Case study: A Chinese golden eagle is as precious as any other patient

IFAW vets care for a golden eagle, as they would any other patient, at the Beijing Raptor Rescue Center in China.A green wooden box emerged from the parting of coats and legs, cameras, tripods, microphones. From within came silence.

Too much silence.

The golden eagle arrived at the International Fund for Animal Welfare Beijing Raptor Rescue Center this afternoon after a four-hour drive from Hebei, Five days in a rescuer’s room, and a long time in the brutal captivity of a poacher. 

She was so stressed that she was silent and still, too exhausted and debilitated to struggle when BRRC staff pulled her from the green box. 

On images sent by the rescuer, she had been perched in the middle of a large room, upright and alert. But she held her wings just a bit low and away from her body. And she was too still for a wild bird perched in a tiled room on the third floor of an apartment building. She looked fine from the outside – no bleeding wounds, no major feather damage. But she was sick: sick enough to show it.

The initial examination revealed the devastation wrought on her beautiful eagle’s body. 

Her feet had been bound with wire that cut into her flesh. Her feet and toes were swollen with cellulitis, inflammation and infection.

Cellular fluid oozed from the broken skin. A massive bruise on her chest told of horrible trauma a week ago.

The soft flesh of her flight muscles told of a long time bound to a stake in her captor’s prison.

Her left wrist was stiff and painful.  

And something didn’t sound right in her lungs.

Initial blood work showed that she is badly anaemic, and the infection in her body has driven her white blood cell count to as high a level as we have ever seen it in a raptor.

This was a very sick bird, and she has been sick for a long time.

Moreover, golden eagles are highly sensitive to stress. Stress crushes the immune system and makes animals susceptible to opportunistic pathogens. For many raptors, that lurking pathogen is a certain fungus. It takes advantage of the bird’s low defenses and as the kiss of death, and spreads throughout the respiratory system.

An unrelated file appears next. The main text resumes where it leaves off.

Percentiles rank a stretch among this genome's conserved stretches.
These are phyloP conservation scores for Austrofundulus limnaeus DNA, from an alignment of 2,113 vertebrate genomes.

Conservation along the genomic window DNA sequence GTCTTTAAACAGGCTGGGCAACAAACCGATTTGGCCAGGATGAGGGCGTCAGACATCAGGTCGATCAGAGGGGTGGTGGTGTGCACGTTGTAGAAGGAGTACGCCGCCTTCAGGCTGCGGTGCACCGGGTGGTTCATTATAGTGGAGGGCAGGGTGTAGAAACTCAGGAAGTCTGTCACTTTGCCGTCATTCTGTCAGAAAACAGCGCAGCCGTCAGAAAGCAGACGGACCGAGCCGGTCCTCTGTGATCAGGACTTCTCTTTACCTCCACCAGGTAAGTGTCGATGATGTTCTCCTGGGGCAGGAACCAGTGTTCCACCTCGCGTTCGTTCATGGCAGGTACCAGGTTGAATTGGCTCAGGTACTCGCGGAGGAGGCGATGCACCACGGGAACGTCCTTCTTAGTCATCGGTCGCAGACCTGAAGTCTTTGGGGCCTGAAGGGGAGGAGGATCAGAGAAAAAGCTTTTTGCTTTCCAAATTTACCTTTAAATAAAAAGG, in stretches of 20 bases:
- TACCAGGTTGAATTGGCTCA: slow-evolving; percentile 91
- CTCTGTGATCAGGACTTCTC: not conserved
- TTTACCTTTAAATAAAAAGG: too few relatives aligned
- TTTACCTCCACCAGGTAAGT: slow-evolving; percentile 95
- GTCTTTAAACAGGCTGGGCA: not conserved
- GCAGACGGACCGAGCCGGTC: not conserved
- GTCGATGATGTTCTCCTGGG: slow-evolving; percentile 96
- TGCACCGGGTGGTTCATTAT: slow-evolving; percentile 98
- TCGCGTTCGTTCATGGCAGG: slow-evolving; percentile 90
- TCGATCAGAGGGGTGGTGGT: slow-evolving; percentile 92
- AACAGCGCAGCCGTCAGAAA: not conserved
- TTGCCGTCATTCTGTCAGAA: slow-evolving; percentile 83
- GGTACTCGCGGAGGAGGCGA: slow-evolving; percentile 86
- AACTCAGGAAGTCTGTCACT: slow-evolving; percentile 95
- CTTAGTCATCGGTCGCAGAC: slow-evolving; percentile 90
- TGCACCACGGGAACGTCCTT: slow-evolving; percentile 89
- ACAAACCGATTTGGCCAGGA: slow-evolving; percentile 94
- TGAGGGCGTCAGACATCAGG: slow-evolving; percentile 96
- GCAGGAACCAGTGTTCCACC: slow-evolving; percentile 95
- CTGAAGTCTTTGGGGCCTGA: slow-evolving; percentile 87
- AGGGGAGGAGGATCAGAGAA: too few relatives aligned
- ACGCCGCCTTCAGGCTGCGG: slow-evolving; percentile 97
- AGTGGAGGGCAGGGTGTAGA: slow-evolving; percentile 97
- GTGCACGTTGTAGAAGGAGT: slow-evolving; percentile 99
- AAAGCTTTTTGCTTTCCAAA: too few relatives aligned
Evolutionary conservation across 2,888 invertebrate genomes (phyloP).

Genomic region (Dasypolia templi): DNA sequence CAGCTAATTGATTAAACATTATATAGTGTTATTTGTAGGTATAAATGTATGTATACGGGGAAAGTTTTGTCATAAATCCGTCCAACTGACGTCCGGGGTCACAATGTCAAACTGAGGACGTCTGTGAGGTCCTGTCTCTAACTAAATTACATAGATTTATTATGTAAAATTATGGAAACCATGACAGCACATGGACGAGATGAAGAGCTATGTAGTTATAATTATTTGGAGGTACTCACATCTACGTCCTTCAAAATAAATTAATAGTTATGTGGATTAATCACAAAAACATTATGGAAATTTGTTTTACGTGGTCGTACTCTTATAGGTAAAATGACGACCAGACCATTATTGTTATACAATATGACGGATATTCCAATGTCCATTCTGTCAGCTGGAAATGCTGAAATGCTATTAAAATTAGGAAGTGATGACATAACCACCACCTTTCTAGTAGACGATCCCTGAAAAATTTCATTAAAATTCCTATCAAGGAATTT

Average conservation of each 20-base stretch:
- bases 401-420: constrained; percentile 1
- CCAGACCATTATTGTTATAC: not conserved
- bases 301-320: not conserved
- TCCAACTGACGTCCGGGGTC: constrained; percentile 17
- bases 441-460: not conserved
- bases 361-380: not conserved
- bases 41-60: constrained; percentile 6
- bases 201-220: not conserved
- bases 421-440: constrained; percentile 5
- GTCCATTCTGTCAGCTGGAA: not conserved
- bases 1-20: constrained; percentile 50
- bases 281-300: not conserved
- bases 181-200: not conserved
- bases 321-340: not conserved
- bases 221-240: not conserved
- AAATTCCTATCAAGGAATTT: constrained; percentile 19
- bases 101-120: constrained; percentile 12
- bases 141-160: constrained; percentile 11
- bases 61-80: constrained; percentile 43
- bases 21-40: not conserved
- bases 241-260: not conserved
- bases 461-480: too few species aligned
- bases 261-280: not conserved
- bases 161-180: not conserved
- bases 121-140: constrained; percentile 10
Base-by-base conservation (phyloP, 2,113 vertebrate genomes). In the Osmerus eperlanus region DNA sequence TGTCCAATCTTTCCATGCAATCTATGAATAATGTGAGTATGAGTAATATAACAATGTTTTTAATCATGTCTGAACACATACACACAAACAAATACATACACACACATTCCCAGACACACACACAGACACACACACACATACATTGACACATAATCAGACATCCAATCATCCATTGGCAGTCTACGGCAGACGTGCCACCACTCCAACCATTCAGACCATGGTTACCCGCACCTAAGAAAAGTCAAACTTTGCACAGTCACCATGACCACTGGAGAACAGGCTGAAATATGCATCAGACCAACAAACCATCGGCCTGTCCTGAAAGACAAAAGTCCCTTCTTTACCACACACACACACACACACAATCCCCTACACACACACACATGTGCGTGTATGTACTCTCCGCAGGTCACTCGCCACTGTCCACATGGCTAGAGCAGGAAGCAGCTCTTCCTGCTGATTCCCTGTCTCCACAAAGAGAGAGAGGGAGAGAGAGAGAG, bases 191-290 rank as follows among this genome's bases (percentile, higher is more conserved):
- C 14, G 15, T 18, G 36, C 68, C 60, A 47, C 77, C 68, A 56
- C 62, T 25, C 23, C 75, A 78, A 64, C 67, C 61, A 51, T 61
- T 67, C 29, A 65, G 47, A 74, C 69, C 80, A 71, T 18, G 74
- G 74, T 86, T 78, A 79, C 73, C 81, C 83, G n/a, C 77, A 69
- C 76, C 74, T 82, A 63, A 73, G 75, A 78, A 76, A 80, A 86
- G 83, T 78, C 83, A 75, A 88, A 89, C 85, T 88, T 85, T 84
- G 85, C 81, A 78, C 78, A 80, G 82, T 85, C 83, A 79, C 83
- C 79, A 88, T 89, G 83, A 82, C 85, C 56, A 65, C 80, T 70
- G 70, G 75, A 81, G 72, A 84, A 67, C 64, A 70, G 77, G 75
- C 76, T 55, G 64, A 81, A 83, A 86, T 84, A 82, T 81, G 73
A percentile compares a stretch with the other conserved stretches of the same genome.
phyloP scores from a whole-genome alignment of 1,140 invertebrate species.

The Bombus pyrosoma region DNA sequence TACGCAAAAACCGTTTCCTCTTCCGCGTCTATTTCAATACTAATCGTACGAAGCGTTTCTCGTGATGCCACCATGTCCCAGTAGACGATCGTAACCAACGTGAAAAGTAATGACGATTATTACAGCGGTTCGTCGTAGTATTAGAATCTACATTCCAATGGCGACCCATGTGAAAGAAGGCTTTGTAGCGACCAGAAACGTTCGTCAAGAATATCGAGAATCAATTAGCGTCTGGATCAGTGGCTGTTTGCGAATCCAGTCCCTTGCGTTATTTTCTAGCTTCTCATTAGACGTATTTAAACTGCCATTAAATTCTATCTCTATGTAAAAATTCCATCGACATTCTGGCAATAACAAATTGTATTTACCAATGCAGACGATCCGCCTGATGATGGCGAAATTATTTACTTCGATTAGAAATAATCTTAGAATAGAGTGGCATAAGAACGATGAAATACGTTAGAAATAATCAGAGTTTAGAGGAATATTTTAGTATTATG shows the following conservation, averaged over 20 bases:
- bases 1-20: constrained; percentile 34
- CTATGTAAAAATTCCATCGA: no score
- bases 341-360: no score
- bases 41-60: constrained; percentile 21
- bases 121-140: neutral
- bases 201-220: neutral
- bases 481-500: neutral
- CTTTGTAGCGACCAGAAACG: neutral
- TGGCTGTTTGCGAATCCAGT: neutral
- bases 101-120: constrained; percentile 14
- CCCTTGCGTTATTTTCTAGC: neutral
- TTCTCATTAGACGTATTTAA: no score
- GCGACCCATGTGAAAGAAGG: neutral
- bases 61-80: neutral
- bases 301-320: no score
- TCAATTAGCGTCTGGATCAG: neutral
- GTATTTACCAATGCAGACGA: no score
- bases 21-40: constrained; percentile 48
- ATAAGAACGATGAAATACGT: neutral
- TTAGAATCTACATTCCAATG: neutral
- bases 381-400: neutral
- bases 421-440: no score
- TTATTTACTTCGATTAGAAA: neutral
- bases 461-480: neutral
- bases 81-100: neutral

This eagle is a perfect candidate for the disease: long, severe stress; long, severe infection; malnutrition; trauma; abuse.

Reporters asked if our care for a golden eagle is different from that for other birds.

I stared for a moment, not understanding the question. 

We provide the same thoughtful, individualized treatment for every patient, whether it is a baby little owl, a common kestrel, a vulture, or a golden eagle.

These animals are individuals who feel, suffer and want to live as much as every other. Their relative value in the eyes of humans means nothing at all to each life that struggles for existence; that wants only to fly, to reproduce, and to feel strong and healthy. 

So no, in that sense a golden eagle is no different from the other raptors that we try to help: it is an individual as precious as every other.

This eagle’s injuries and illness were all caused by the people who captured her from the wild and who abused her in captivity.

We see her suffering in all the shapes and sizes of raptors every day, with nearly every new bird that comes to BRRC:  the same sorts of injuries and disease caused by captivity, the devastating weakness, the eyes that are fighting to not give up the desire to live, that awful, awful stillness.

Our new patient is resting now on her perch in a quiet room.

She has received medication and treatment to reduce her pain and to help her body fight against the disease and trauma that are trying to destroy her.

Tomorrow she will undergo further diagnostic work and surgery to treat her feet. Given all that she is suffering, and the chronicity of her illnesses, her prognosis is guarded. She will miss the breeding season, miss the opportunity to produce precious little eaglets.

But there is hope, a bit of hope, that she will soar the skies one day again.  

--KL

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